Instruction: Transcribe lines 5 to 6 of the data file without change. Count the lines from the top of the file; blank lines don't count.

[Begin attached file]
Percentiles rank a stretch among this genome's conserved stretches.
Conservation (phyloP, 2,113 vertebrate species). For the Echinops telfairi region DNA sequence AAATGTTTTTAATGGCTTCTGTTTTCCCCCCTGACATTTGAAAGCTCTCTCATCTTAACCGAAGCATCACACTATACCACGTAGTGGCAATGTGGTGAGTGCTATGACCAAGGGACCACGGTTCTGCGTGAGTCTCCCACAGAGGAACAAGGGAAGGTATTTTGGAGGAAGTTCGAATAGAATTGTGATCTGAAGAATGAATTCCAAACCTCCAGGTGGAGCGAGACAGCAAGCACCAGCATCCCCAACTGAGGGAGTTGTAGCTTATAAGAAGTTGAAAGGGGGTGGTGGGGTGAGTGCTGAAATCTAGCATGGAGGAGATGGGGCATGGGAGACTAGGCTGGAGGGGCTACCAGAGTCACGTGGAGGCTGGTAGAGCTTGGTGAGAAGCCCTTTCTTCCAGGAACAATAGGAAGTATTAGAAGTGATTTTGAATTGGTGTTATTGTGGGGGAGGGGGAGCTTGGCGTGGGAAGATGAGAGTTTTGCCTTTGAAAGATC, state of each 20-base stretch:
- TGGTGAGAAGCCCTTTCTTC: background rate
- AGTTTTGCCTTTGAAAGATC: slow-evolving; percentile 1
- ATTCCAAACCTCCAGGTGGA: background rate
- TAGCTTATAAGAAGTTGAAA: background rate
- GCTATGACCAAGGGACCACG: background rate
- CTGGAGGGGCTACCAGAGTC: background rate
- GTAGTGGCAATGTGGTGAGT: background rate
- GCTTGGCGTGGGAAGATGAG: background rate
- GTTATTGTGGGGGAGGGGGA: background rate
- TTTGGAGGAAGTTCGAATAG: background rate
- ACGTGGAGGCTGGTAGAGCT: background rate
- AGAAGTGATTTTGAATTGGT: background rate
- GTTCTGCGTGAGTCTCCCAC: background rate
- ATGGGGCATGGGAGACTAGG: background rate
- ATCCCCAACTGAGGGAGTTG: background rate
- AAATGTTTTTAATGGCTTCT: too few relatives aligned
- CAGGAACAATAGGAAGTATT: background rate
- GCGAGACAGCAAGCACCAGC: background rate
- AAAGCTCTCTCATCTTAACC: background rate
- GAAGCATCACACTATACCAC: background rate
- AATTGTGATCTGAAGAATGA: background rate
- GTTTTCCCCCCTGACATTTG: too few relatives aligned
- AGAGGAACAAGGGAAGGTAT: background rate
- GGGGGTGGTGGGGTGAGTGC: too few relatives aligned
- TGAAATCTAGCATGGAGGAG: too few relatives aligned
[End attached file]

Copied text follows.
- ATTCCAAACCTCCAGGTGGA: background rate
- TAGCTTATAAGAAGTTGAAA: background rate